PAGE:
9.20.2015

Review: Little Beasts, by Matthew McGevna

Little Beasts, by Matthew McGevna
2015, Akashic Books
286 pp. 
Set in a little town on Long Island in the early 80s, Matthew McGevna's debut novel Little Beasts tells the story of a group of adolescents whose stories cross paths in the worst way possible. Basing his story loosely on an event that occurred in Suffolk County in 1979, McGevna very effectively dramatizes the effects of small-town dynamics and the Cold War on a burgeoning youth.

In 1979, a boy named John Pius (written into this novel as Dallas Darwin, whose father is a minister) went missing one night when he rode his bike over to the local elementary school. He was discovered in the woods nearby the school the next day, covered in leaves and branches, with six rocks lodged in his throat. He had been chased and beaten then murdered by four older neighborhood boys who, influenced by alcohol and drugs, believed that John had witnessed them stealing a bike and would rat them out. McGevna has tweaked this, but the dramatized crime is no less heartbreaking or gruesome.

The novel focuses mainly on three friends - Dallas (mentioned above), and his friends James Illworth (whose father is the town drunk) and Felix Cassidy (whose older brother eclipses him as a big-shot football player). With summer winding down, and with little else to do, the boys scamper about town, hiding in the weeds while watching the cops carry out an eviction, or going into the woods and stealing another group of kids' fort supplies, etc. Their story is countered by that of David - an older boy, a teenager, who plays into the town's feelings of him as an outsider after he paints a controversial mural, but who still looks for approval from his parents, the girl he loves, and his classmates.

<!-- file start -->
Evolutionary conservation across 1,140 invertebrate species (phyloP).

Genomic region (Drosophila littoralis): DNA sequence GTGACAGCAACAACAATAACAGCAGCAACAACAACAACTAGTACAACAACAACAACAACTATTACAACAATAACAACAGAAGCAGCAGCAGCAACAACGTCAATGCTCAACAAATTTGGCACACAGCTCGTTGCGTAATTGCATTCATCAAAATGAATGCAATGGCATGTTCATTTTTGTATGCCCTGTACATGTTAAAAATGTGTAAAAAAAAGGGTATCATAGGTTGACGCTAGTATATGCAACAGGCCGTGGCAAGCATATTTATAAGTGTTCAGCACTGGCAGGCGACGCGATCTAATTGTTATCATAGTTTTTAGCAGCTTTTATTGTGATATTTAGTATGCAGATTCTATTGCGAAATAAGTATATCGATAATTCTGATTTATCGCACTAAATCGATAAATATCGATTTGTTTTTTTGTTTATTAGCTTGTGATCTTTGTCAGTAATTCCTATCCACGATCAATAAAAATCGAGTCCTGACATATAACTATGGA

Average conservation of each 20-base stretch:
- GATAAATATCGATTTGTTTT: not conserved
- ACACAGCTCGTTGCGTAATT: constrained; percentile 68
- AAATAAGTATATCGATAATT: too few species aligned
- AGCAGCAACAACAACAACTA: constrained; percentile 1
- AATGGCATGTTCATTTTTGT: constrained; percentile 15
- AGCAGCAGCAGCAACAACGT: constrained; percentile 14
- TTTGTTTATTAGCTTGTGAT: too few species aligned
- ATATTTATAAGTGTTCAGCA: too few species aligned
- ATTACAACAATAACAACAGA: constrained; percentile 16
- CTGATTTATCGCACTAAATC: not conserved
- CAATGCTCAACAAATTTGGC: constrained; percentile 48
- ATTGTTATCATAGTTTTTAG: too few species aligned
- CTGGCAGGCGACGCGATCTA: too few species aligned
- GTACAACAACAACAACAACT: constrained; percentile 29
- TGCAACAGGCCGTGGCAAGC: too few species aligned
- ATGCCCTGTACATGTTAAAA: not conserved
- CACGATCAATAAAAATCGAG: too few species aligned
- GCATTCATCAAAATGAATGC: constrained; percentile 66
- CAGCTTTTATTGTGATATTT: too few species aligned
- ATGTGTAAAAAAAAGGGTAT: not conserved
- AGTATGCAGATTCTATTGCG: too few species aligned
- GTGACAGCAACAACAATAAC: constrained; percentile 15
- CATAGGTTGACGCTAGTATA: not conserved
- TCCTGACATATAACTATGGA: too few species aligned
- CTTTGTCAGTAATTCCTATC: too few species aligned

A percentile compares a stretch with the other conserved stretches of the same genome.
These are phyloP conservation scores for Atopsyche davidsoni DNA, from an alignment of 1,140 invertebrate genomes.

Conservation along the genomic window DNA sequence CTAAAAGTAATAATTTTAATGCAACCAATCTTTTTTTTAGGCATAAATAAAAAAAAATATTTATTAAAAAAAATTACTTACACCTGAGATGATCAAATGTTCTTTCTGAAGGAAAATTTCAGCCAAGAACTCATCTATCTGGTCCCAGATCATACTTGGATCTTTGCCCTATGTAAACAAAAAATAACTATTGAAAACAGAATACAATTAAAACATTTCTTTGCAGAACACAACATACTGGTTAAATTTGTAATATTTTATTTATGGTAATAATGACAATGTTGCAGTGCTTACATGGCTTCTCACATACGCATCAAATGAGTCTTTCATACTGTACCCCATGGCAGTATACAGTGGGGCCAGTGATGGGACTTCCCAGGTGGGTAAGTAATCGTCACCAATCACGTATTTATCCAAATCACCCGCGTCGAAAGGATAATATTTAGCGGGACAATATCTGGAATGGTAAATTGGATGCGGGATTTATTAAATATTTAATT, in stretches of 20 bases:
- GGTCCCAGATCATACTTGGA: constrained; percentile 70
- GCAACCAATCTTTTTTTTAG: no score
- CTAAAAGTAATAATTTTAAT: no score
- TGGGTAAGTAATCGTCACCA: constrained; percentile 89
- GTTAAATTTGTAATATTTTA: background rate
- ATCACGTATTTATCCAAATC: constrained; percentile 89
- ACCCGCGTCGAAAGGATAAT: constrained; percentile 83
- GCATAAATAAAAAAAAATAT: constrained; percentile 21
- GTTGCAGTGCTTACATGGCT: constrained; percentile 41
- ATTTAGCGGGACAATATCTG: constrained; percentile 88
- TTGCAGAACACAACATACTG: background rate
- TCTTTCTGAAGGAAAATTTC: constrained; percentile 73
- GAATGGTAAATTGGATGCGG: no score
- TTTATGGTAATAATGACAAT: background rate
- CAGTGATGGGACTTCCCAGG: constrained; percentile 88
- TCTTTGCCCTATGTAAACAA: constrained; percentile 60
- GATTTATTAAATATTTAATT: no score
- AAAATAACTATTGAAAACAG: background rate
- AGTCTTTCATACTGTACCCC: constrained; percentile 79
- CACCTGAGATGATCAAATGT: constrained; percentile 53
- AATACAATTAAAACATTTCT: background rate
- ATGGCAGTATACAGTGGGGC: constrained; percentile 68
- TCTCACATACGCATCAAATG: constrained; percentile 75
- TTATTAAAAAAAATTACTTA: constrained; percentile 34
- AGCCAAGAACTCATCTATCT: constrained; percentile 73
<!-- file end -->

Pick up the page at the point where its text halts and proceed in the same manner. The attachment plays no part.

Anyone who was ever a teenager will identify with David. He's the most sympathetic character in the story. And he's our killer. Driven to his act by his parents' disregard, his classmates' constant abuse, and what he perceives as his girlfriend's wandering eye (to wit, with Felix's older brother) the build-up to the attack is, dramatically speaking, justifiable. Of course the fact that he is a persecuted character prior to the act does not lessen David's crime, but when I got to that point in the story I was beside myself and crying - not so much for the victims (in the story, all three boys are attacked by David and two others, but only Dallas meets John Pius' fate), but for David, both as he reaches his boiling point, and as he struggles to bring himself back when it's too late.

The story has shades of Stephen King's "The Body" (on which the film Stand by Me is based), but even more interestingly resembles Jodi Picoult's Nineteen Minutes in which the character of Peter is certainly driven to a much darker place by comparison, but in which we see and understand the unchecked emotional abuse and are meant to understand, empathize and, eventually, forgive. The real-life perpetrators of the crime against John Pius in 1979 were certainly not saints, but given the illustration of David as a kid crying for help in a town that turned its back on him, one cannot help but consider that they were all children once, too.

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